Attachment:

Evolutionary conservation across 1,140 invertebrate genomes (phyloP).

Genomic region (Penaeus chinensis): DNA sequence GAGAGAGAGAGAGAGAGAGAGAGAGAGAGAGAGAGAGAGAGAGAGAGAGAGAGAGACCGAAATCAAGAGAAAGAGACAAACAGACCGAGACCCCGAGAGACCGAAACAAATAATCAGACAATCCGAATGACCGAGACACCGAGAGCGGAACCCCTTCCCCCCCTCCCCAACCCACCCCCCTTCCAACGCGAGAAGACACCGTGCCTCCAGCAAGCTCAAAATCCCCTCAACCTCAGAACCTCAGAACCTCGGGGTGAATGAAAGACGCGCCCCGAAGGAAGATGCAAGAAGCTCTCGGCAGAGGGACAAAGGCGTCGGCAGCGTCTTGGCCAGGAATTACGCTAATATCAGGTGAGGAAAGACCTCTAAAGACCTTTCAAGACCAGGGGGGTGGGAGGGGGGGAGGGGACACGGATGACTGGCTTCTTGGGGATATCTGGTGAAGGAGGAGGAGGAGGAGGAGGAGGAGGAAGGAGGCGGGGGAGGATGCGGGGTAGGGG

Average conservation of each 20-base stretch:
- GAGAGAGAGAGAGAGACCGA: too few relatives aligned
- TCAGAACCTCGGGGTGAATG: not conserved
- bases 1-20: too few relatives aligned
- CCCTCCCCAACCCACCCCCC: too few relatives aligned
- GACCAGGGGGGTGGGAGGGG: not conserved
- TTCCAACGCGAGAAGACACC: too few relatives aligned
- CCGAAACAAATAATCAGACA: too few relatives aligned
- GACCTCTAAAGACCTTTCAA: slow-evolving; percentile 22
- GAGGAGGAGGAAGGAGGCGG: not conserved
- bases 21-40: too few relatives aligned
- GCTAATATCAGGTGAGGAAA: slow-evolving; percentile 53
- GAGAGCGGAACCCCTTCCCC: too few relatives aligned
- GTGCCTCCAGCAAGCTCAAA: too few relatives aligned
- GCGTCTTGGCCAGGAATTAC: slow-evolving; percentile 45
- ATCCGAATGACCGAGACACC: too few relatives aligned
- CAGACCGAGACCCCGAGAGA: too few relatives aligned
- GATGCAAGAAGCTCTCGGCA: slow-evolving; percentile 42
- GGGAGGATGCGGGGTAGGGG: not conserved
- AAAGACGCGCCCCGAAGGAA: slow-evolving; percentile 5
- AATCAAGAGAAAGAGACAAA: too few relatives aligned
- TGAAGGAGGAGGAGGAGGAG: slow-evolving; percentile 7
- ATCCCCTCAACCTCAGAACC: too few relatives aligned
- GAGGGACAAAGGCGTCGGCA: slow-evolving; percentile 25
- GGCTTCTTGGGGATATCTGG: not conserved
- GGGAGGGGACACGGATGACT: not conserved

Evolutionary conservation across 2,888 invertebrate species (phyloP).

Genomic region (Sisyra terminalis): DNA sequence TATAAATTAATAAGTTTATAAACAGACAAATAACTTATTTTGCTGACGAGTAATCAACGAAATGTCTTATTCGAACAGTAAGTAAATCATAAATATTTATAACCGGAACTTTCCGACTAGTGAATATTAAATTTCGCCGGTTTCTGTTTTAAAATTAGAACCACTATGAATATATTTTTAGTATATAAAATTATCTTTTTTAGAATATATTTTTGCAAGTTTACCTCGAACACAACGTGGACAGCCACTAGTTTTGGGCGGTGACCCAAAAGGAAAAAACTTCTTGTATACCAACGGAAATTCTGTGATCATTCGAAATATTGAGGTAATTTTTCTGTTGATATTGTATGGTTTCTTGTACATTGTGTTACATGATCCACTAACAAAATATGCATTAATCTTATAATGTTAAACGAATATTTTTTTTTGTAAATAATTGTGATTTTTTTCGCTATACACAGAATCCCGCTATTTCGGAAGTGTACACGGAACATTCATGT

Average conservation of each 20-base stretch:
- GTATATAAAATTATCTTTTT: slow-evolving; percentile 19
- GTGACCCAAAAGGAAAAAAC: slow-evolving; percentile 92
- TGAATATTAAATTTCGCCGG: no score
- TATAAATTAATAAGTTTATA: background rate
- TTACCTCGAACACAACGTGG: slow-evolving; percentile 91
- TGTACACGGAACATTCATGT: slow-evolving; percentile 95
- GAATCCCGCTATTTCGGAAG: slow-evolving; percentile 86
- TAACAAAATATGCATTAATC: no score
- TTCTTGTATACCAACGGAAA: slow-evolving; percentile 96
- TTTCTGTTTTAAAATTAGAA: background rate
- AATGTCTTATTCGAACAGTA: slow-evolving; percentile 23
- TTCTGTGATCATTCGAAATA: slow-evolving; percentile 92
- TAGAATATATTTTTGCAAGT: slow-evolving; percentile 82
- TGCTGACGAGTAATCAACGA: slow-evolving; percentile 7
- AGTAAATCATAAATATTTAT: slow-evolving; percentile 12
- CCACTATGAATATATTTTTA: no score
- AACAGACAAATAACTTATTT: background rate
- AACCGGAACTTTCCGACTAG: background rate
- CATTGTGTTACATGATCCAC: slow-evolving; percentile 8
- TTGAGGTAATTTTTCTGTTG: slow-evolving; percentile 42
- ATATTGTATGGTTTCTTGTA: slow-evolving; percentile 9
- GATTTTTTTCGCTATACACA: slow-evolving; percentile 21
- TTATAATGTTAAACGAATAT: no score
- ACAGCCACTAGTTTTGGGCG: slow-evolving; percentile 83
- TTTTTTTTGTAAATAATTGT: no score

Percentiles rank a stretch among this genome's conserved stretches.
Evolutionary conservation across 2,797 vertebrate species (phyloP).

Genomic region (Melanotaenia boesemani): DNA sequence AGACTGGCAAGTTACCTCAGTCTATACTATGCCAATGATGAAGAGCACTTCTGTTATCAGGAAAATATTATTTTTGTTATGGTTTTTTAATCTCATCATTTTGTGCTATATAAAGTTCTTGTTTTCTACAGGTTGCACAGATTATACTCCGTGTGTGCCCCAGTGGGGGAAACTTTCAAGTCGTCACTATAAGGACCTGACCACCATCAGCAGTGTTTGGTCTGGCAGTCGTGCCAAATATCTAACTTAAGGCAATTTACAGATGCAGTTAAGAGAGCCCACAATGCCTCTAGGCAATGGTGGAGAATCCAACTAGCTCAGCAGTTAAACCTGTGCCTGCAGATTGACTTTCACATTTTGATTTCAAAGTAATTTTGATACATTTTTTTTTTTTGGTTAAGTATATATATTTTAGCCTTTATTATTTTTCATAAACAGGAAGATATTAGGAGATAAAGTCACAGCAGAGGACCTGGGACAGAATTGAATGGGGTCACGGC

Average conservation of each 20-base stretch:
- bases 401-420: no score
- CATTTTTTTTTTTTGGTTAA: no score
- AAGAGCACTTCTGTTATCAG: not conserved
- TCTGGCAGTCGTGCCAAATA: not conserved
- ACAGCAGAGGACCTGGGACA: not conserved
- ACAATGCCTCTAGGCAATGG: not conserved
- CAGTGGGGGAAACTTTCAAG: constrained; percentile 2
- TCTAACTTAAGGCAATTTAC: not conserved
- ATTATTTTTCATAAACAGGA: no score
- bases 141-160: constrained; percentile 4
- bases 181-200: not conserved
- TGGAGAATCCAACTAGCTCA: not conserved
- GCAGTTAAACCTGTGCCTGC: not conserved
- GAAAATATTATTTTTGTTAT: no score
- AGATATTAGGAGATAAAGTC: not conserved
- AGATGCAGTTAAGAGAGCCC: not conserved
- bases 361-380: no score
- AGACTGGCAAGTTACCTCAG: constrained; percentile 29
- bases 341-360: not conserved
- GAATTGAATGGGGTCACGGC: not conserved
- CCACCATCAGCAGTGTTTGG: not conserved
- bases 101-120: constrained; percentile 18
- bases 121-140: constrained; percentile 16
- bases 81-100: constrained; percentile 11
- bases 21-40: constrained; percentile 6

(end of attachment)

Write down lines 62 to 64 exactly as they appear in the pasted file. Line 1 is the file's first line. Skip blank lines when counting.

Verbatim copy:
- CATTTTTTTTTTTTGGTTAA: no score
- AAGAGCACTTCTGTTATCAG: not conserved
- TCTGGCAGTCGTGCCAAATA: not conserved